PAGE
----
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Twelfth Night review at Blue Elephant Theatre, London – ‘lacking a sense of style’

The cast of Twelfth Night at the Blue Elephant Theatre, London. Photo: Sam Dunstan The cast of Twelfth Night at the Blue Elephant Theatre, London. Photo: Sam Dunstan
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Original Impact’s heavily edited version of Twelfth Night retains much of the play’s comedy while underscoring the action with a mix of physical theatre, beatboxing and occasional bursts of live music.

The cast of 10 actors demonstrate a reasonable grasp of the language and the exchanges between Eve Niker’s love-struck Maria and Katie Turner’s thinly disguised Viola prove one of the more satisfying strands of this production.

There is some strong vocal work from Andi Jashari’s booming Orsino, subtly insinuating his dominance over the island with a powerful stage presence. Timothy Weston’s Malvolio is a little thinly drawn in comparison and the scenes of his incarceration are lacking in pathos. But he raises a laugh as he struts on stage in denim cut-offs and stilettos – more cross-dressing than cross-gartered.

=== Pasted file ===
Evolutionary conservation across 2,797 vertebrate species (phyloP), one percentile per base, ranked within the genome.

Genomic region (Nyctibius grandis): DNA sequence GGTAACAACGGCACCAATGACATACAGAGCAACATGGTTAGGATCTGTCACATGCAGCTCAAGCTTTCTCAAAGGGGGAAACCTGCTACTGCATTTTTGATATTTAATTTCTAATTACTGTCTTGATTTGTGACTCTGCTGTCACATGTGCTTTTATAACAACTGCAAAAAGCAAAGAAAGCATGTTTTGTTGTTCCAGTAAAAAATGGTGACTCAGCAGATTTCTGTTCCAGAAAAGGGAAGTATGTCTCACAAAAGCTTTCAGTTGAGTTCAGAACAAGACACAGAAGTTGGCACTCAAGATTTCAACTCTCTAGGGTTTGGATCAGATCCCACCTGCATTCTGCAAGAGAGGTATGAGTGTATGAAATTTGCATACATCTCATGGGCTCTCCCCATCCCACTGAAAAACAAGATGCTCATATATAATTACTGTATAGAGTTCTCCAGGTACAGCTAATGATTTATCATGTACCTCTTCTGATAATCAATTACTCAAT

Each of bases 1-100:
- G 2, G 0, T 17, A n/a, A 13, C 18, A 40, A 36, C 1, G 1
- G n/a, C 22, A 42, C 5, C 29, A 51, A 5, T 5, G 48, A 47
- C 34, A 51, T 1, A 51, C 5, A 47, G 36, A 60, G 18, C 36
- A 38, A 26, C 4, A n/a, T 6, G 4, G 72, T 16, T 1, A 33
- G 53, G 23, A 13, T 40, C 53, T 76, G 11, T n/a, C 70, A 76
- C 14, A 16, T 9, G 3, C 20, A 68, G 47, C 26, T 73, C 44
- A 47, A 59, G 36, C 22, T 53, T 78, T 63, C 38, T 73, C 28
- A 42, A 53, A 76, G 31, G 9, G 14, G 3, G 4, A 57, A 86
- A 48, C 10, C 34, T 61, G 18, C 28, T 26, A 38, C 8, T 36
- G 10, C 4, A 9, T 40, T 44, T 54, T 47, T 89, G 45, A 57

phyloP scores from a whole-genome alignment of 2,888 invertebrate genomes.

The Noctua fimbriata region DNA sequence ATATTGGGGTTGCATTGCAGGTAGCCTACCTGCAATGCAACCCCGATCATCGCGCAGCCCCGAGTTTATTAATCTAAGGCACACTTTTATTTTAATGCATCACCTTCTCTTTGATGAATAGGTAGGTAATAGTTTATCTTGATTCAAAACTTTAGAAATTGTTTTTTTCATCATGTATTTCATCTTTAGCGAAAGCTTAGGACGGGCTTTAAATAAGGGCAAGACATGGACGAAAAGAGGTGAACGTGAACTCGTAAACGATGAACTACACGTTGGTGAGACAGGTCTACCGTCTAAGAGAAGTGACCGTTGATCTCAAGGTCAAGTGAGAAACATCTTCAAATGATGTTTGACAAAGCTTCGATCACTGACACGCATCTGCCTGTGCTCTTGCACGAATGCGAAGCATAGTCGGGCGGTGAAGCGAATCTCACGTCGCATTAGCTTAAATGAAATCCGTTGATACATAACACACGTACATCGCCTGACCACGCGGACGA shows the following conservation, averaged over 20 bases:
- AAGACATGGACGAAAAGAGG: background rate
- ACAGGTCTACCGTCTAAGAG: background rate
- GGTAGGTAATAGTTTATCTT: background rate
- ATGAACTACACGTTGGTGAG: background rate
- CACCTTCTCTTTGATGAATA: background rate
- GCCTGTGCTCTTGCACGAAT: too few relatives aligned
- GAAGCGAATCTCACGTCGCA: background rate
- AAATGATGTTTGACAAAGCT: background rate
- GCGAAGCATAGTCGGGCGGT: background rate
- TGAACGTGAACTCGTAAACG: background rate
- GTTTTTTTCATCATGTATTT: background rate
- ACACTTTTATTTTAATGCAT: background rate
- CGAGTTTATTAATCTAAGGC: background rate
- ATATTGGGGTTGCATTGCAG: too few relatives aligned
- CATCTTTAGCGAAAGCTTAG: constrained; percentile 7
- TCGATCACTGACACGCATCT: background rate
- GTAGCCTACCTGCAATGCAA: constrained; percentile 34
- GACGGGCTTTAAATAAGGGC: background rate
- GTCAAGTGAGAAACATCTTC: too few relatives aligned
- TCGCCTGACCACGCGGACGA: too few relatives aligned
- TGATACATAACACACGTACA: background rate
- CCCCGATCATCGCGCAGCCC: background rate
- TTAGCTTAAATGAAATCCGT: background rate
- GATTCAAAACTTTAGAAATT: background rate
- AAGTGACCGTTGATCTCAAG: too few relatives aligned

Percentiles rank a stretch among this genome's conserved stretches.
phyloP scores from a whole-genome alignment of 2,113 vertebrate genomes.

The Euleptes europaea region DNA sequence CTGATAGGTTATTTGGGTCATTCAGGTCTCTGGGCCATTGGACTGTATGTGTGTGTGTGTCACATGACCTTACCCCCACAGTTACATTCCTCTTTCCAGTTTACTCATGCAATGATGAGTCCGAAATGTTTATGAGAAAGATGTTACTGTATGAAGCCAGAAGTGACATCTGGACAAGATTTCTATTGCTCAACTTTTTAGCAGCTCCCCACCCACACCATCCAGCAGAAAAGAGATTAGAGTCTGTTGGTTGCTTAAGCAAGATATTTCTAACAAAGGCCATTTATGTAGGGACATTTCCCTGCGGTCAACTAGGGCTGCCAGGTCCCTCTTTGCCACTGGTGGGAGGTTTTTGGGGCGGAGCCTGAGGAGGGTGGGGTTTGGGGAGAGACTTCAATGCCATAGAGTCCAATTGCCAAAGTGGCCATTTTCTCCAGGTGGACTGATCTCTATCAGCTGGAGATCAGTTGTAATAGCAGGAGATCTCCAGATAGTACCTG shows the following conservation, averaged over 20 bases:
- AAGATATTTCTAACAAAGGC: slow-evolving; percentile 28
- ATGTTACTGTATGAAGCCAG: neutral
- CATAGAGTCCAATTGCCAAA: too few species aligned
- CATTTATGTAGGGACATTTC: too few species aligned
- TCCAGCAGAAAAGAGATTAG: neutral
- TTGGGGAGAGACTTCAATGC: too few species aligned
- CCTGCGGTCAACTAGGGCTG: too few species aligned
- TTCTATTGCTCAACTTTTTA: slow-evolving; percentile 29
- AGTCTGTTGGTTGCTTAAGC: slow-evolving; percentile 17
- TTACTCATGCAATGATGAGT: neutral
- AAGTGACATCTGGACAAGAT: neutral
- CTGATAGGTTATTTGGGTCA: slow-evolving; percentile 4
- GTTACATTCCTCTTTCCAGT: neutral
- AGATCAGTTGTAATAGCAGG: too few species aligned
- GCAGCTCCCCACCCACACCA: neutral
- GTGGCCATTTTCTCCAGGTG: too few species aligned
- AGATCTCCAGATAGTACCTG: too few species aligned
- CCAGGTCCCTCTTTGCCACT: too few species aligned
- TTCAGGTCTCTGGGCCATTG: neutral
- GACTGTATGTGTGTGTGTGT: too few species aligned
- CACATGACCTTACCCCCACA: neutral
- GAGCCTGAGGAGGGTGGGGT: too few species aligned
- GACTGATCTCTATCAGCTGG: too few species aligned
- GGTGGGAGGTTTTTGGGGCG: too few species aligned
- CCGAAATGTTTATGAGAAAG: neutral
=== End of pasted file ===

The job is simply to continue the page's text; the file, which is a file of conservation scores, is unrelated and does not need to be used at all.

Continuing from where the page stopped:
Director Sam Dunstan injects some interesting ideas into the play. He’s turned Ilyria into a party island and made Joshua Jewkes’ bilious Sir Toby Belch an ageing clubber, while Dinos Psychogios’ Sir Andrew has become a wannabe DJ.

It’s not a bad fit thematically, but Dunstan’s direction fails to match it in terms of momentum. There are bursts of energy, rhythm and music that hint at something more exciting, but otherwise this is a fairly standard interpretation of the text.

The production manages to drag despite the seemingly constant jaunty pace and the lack of a designer further impacts on the overall concept.

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Modest production containing a few bright ideas but lacking a cohesive sense of style